I can't find much on tidal planning on the internet so I thought I would share the way I've been taught.
So, as a little exercise, lets say I am planning on paddling from the Point of Ayre on the Isle of Man to the Isle of Whithorn, Scotland on the 28th February 2018.
There are various sources of tidal information you can use: Tidal Atlas, Guide books, Tidal Diamonds on Charts etc.
For this exercise I am going to use the Admiralty Tidal Atlas for the Irish Sea and Bristol channel. The Admiralty Tidal Atlas provides you with a good overview of the tidal streams in the area and you can also read off precise information about the tidal stream direction and its speed at specific points. As each page of the Admiralty Tidal Atlas provides the tidal stream values at hourly intervals, before, during and after high water Dover, you will need to know the tide times for Dover. Each arrow on the chart can have its direction measured, using a plotter, such as Howard Jeffs SKANA, to establish the direction of the tidal stream at that point in time.
From my Reeds Small Craft Almanac 2018 (big hint: makes a good Christmas present) I can look up the tides for Dover on the 28th February 2018, the tides, the mean ranges for the springs and mean neaps (Note: Mean ranges for Dover are also available from the tidal atlas).
Mean Springs for Dover are 6.0m. Mean Neaps for Dover are 3.2m.
Getting a rough idea of the distance involved in the crossing
Looking at the chart above you can see using the lines of latitude and longitude, there are three big rectangles between Point of Ayre and Burrow head. Each of these (longest side) is 5Nm in length, and as Isle of Whithorn is virtually north to the Point of Ayre, you can easily estimate the crossing will be around 17.5 Nm in distance. Alternatively, open up your dividers and measure the distance between the Point of Ayre and Isle of Whithorn. Then using the lines of latitude on the side of the chart obtain the exact measurement in nautical miles. Travelling at an average of 3Nm/hour or 3 knots this crossing will take without any tidal movement, in the region of six hours to complete. But knowing you are working on a six hour crossing helps to decide when to leave and to take into account ay constraints, such as how much daylight you will have.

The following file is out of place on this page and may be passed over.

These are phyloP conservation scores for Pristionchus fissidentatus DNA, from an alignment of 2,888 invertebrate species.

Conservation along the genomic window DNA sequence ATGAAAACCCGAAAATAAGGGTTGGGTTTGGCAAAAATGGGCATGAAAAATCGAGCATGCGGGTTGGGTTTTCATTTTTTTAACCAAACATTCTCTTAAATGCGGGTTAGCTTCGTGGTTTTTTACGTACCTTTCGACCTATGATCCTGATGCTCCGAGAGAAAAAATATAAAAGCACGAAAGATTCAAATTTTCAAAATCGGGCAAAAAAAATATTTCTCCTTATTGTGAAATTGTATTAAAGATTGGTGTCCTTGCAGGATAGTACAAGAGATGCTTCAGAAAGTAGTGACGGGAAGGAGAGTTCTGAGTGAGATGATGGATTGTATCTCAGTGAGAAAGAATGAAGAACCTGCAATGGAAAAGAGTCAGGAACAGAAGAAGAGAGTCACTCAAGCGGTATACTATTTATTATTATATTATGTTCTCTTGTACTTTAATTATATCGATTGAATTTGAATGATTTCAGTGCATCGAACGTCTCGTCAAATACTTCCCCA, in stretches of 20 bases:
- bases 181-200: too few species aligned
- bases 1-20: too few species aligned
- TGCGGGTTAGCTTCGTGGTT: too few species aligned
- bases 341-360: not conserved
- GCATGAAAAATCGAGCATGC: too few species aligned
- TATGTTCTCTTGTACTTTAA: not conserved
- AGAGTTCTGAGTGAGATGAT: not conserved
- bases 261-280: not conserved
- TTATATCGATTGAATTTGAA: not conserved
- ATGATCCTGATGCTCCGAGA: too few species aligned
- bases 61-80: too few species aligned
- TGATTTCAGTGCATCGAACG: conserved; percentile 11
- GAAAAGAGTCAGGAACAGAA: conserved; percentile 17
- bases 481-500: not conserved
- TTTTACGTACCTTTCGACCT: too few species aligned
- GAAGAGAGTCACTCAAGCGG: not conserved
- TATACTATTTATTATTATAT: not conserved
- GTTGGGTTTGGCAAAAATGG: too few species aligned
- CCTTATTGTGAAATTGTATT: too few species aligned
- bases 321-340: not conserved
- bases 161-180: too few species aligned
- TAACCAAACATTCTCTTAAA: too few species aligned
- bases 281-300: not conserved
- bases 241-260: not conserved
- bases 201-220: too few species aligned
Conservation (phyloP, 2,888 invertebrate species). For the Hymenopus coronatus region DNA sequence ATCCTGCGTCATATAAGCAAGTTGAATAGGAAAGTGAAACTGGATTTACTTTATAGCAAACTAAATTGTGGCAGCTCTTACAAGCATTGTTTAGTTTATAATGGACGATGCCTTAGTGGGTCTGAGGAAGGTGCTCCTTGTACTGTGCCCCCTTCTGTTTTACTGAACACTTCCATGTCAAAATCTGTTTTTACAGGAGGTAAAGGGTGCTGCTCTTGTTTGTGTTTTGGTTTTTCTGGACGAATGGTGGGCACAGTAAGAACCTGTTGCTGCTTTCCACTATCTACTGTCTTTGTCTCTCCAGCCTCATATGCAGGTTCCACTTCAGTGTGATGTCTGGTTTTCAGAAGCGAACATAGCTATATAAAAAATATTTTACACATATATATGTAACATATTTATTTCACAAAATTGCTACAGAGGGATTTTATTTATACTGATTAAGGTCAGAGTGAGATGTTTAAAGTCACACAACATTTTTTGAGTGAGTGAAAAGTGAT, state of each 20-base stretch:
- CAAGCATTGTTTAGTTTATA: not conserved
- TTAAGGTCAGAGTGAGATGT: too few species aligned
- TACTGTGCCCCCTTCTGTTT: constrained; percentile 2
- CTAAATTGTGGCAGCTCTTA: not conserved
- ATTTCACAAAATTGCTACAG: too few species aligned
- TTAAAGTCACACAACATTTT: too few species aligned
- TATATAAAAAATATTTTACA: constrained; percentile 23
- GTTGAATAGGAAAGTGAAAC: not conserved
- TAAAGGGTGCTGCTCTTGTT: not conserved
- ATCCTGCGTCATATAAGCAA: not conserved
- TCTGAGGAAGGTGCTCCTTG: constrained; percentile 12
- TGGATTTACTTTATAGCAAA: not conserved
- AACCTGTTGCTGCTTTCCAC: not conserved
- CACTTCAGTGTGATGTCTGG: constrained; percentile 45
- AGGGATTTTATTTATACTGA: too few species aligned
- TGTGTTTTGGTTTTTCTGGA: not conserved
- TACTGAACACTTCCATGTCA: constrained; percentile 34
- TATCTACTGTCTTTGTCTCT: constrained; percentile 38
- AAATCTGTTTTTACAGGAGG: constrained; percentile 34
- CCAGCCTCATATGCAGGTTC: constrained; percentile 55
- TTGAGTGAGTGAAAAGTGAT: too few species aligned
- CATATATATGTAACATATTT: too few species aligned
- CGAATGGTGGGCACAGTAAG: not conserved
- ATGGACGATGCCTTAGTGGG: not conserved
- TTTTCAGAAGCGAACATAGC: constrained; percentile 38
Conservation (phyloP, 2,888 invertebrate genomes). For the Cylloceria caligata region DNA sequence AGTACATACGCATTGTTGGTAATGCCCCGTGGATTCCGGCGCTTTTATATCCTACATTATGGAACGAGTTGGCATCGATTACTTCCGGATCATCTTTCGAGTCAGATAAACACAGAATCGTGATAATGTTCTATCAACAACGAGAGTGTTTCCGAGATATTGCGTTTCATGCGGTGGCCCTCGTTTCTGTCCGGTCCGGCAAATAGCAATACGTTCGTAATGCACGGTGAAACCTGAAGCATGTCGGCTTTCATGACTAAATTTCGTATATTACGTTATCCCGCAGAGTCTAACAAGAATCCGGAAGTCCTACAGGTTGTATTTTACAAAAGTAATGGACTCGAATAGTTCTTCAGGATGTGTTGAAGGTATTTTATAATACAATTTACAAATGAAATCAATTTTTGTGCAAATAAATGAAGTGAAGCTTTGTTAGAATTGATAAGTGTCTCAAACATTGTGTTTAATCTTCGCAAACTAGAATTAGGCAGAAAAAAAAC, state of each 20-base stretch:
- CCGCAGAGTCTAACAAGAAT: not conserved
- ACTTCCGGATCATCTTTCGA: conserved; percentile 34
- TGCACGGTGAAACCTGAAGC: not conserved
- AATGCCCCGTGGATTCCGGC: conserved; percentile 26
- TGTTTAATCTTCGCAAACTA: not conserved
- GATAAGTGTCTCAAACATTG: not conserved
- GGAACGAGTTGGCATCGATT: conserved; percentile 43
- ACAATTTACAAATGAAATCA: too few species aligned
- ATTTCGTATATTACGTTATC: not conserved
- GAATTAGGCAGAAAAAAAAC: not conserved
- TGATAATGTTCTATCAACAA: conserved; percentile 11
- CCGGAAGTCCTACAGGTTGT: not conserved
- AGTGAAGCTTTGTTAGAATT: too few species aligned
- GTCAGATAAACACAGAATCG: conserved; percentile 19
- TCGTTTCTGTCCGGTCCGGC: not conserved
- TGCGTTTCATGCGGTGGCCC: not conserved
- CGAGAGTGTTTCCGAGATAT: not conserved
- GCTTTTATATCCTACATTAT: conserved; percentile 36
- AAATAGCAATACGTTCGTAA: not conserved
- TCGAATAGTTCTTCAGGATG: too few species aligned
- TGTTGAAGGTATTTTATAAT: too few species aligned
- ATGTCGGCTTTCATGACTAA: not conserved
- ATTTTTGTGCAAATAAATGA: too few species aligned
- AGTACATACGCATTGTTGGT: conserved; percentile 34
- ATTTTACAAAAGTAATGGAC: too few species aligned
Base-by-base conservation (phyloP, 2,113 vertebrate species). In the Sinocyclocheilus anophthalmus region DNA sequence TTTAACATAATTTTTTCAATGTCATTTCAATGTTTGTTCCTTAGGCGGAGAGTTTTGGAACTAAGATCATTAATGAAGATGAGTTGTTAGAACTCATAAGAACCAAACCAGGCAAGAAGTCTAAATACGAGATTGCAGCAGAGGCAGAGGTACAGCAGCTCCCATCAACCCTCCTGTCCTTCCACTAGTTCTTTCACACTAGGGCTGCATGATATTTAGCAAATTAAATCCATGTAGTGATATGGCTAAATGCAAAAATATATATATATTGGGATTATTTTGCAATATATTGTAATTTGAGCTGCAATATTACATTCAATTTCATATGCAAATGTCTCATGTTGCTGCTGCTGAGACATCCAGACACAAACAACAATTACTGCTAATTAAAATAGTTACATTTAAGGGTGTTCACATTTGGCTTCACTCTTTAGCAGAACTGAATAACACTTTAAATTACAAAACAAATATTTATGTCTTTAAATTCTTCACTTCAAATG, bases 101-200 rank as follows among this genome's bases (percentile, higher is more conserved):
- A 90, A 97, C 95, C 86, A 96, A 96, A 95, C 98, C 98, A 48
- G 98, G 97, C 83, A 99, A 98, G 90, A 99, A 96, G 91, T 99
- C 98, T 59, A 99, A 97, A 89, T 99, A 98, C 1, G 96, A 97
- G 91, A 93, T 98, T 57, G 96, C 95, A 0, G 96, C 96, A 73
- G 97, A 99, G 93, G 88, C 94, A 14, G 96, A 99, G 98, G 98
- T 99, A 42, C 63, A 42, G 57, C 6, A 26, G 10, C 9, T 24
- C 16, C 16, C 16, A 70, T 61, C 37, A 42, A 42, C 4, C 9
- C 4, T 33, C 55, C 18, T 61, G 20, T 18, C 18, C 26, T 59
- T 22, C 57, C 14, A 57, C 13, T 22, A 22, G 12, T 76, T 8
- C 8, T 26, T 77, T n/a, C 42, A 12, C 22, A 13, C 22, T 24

On 28th February 2018 HW is at 0952. Looking at the tidal atlas page for HW, you can see the tidal streams are fairly weak (03,06). "03" is the neap value and "06" is the spring value. This means that at neaps the speed is 0.3Kt and at springs it is 0.6Kt
So far we have found the tidal stream direction that we are interested in and the rate (speed) of tide at springs and Neaps. But as we are neither on Springs or Neaps we now need to calculate a rate to use on the day.
To do this we first need to go to the tide table and find the range of the tide on the day. That is the difference between the high water height of tide (6.4m) and the low water height of tide (1.1) at our standard port (Dover) on 28th February 2018. This gives us a height of 5.3m.
Using the Computation of rates table for Dover, found in the Admiralty Tide Atlas, you can easily work out the tidal stream rate for the day, for each hour of the tide.
For the mathematically minded of us there is a formula for working out the tidal stream rates.
- Range Before or After HW = Ht
- Neap Range = Np
- Spring Range = Sp
- Spring Rate = Spr
- Neap Rate = Npr
Tidal Stream Rate = (Ht-Np) / (Sp-Np) * (Spr-Npr) + Npr
Using the values for the second hour after HW:
Tidal Stream Rate = (5.3-3.2) / 6.0-3.2) * (2.9-1.8) + 1.8
Tidal Stream Rate = 2.625 kts
I can start to fill in my Tidal Hour Sheet with the values we have already established. The Standard port is Dover, the spring range is 6.0m and neaps are 3.2m. Todays HW time is 09:52 and the tidal range is 5.2m.